What could possibly be the cause of all that gray hair, which comes in early? Here are the factors that can play a role in the premature graying of hair.
Although gray hair is a trendy hair dye color, many people don’t go gray by choice. And there are different factors that contribute to the premature aging process.
Technically, premature graying is defined as graying before the age of 20 if you have white skin, or before the age of 30 if you are a person of color. But having gray hair in your 20s, 30s, or 40s might seem too early. In general, gray hair appears when melanin (pigment or natural color) stops forming. In general, 74% of people aged 45 to 65 will have gray hair with an intensity of about 27%, according to a 2012 survey in the British Journal of Dermatology. However, there are a lot of variables. Why is this happening? Here are the reasons why your hair may turn gray sooner than you would like.
Your mother (or father) turned gray young
Gray hair is already in your genes, says Doris Day, associate professor of dermatology at New York University’s Langone Medical Center and author of Forget the Facelift. In a new study published in Nature Communications where the hair characteristics of 6,000 Latin American subjects were analyzed, we were able to isolate a genetic variant that was indeed linked to graying. Like baldness, genes for white hair come from both sides of the family, concludes the dermatologist.
You may have an autoimmune disease
An autoimmune skin disease, alopecia areata, can lead to the overgrowth of gray hair. According to the National Alopecia Areata Foundation (NAAF), people with this condition experience small, smooth, round patches on their skulls, and they can become completely bald in their heads and body. “The reason is that the immune system attacks the follicles in your hair and body hair and causes them to fall out,” says Dr. Day. When they come back, they all grow white. ” According to the NAAF, 6.8 million Americans have or will suffer from this disease. If you notice that you are losing too much hair or discovering patches of baldness, see a dermatologist.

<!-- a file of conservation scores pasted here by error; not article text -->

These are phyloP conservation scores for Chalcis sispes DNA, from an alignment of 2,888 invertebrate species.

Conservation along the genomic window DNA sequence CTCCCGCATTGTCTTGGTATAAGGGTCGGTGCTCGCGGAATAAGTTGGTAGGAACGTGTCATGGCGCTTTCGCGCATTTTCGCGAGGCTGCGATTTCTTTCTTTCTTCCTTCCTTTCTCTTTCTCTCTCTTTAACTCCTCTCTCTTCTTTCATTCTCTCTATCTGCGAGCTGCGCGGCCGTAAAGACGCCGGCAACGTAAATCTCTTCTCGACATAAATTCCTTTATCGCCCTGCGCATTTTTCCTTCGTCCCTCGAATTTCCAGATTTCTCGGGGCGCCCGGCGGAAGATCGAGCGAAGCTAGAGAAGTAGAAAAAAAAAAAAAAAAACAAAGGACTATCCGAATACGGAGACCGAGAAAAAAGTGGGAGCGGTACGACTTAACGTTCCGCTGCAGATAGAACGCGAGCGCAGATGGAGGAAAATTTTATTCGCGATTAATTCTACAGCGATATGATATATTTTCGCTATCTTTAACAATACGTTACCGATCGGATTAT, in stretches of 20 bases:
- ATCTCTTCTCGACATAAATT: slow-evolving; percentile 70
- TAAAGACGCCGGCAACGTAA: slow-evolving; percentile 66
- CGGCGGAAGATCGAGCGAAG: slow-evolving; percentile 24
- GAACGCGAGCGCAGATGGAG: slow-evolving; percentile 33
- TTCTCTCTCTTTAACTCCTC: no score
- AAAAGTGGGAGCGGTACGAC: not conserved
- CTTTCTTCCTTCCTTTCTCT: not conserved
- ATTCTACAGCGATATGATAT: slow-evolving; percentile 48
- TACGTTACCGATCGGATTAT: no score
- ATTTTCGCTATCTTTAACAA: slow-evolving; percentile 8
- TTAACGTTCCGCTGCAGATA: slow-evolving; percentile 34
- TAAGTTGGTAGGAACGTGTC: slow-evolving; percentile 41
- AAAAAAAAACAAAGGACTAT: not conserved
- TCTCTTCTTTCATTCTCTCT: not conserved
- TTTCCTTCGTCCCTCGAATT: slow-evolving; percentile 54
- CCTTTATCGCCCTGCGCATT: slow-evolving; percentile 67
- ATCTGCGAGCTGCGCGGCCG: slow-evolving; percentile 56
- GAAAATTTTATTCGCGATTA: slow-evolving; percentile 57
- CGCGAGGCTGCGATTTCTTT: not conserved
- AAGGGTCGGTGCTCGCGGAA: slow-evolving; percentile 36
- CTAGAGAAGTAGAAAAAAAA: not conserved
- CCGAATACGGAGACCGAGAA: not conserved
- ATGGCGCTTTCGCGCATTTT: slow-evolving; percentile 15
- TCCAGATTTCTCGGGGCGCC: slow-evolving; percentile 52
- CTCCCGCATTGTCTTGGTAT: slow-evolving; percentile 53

You live in a polluted environment
Pollutants can cause early graying, according to data from the Library of Congress. Studies suggest that chemical agents generate free radicals – or oxidative stress – which interfere with melatonin production and accelerate the aging of the hair system. As soon as hair and hairs come out of the follicle, they die, adds Dr. Day. “What happens at the follicle level will have the biggest impact,” she says. Environmental factors do matter, of course, but it’s other factors, like stress, that really influence the appearance of gray hair. ”
You are exposed to cigarette smoke
Exposure to cigarette smoke can alter the color of your hair, regardless of whether you or anyone in your home is addicted to cigarettes. Research published in 2013 indicates that smokers are 2.5 times more likely to become graying prematurely – arguably due to the astronomical amounts of free radicals produced by smoking tobacco. Gray hair is just one more reason to crush!
You are experiencing a hormonal change
A quick glance at a photo of yourself dating back ten years or so will make you realize that your hair is not the same. Due to hormones, your hair can change in texture, density, and color over time. “This phenomenon becomes more evident in your thirties,” observes Dr. Day. It is around this age that people start to consult and complain about these problems. ”
And of course, there are women in their 50s going through menopause who don’t have a single gray hair. Three factors are assumed here: genetics, environment, and hormonal changes. Experts are still trying to understand how hormones (estrogen, progesterone, cortisol, etc.) influence graying, adds the dermatologist.
You might not be ready to go gray, but your hair is. The production of melanin – which gives your hair its pigment – decreases with age. After your 30s, each decade increases your chances of becoming graying by 10% to 20%, according to data from the Library of Congress, the US national library. Even though some of us keep our natural color for longer, there is something inevitable: sooner or later your hair will turn white.